Italian consumer confidence fell to its lowest in nearly four years in March as rising prices and slowing economic growth increased pessimism among growing numbers of Italians. The Rome-based Isae Institute's index, based on a survey of 2,000 families, fell to 99 from a revised 102.8 in February. This reading is the lowest since May 2004.
Italians have been steadily cutting back on their spending, which makes up two-thirds of the economy, as the continuing rise in the cost of food and transportation reduces their disposable income. ISAE predicts the Italian economy will grow by as little as 0.5 percent this year, the slowest pace since 2003.
The sub component concerning optimism about the current economic situation fell to a 14-year low of minus 132 from minus 118, ISAE said. The number of Italians who are ``very concerned'' about rising prices is at a four-year high.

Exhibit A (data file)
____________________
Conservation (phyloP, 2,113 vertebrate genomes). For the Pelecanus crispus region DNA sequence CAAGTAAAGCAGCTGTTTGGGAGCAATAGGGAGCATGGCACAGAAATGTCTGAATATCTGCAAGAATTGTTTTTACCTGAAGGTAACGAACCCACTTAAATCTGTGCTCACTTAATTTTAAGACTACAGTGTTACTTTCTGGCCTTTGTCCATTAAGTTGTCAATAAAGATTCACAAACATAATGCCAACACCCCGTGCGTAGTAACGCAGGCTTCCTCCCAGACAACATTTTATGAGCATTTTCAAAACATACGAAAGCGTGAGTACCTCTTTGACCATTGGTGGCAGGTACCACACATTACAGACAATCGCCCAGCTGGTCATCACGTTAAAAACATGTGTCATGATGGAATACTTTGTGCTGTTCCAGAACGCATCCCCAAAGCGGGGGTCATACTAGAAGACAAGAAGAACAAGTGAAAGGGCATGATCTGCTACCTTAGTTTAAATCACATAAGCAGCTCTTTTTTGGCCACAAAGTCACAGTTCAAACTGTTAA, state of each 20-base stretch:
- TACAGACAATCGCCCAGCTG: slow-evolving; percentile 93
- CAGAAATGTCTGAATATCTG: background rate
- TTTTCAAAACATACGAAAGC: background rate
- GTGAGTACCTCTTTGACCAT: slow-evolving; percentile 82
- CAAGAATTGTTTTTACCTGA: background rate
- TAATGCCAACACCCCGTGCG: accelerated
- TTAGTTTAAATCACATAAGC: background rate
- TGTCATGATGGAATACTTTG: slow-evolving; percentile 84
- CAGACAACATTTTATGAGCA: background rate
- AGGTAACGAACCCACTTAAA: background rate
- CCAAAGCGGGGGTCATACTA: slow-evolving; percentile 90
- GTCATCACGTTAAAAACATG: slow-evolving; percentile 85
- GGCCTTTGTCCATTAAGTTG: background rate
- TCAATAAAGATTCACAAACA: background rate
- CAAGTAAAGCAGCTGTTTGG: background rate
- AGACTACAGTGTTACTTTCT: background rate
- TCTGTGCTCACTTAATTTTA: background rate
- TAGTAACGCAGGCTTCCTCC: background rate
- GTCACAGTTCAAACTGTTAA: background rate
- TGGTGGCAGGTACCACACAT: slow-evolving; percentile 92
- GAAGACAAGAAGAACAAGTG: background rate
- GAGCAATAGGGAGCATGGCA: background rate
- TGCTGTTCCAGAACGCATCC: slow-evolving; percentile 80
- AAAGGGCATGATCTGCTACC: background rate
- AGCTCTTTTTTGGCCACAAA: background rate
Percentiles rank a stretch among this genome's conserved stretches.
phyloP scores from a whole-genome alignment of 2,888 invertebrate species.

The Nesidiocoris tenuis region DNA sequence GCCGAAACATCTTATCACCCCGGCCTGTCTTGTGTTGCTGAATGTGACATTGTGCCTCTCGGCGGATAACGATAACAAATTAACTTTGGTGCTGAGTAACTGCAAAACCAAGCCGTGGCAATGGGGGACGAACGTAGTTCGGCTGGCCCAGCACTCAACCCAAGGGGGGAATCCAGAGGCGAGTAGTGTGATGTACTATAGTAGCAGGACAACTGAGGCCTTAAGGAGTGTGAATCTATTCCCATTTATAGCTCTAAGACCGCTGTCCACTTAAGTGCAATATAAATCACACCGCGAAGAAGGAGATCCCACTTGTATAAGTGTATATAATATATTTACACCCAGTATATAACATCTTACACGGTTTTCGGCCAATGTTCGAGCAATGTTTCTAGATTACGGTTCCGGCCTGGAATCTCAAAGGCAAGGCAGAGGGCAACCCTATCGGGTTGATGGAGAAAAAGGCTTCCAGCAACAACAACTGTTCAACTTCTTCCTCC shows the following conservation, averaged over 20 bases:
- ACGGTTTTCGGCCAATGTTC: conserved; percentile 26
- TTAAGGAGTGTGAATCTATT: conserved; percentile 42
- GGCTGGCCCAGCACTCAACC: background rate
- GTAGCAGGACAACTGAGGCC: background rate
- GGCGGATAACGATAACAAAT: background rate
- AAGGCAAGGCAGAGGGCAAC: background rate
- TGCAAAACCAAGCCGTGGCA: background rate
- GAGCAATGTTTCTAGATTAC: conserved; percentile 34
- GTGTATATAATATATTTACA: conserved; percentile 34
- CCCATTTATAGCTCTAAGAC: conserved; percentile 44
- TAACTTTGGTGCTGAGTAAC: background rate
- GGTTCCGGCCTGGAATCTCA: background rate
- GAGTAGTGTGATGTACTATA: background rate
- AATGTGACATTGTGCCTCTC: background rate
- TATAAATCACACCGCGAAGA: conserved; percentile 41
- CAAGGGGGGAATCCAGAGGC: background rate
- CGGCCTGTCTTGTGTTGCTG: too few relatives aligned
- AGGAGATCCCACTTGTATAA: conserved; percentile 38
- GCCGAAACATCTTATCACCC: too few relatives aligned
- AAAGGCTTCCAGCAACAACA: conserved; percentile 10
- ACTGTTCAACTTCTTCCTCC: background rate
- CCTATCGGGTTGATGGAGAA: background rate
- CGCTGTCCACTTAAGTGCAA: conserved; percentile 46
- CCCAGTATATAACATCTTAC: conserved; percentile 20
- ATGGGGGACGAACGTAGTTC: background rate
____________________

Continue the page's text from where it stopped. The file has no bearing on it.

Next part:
Obviously overhanging the whole economic climate is the current election campaign, which was triggered by the collapse of Prime Minister Romano Prodi's government in January after 20 months in power. Both leading candidates, two-time premier Silvio Berlusconi and former Rome Mayor Walter Veltroni, are promising tax cuts to help revive growth, although given the large fiscal constraints that this growth slowdown will present, it is far from clear where any of these will come from.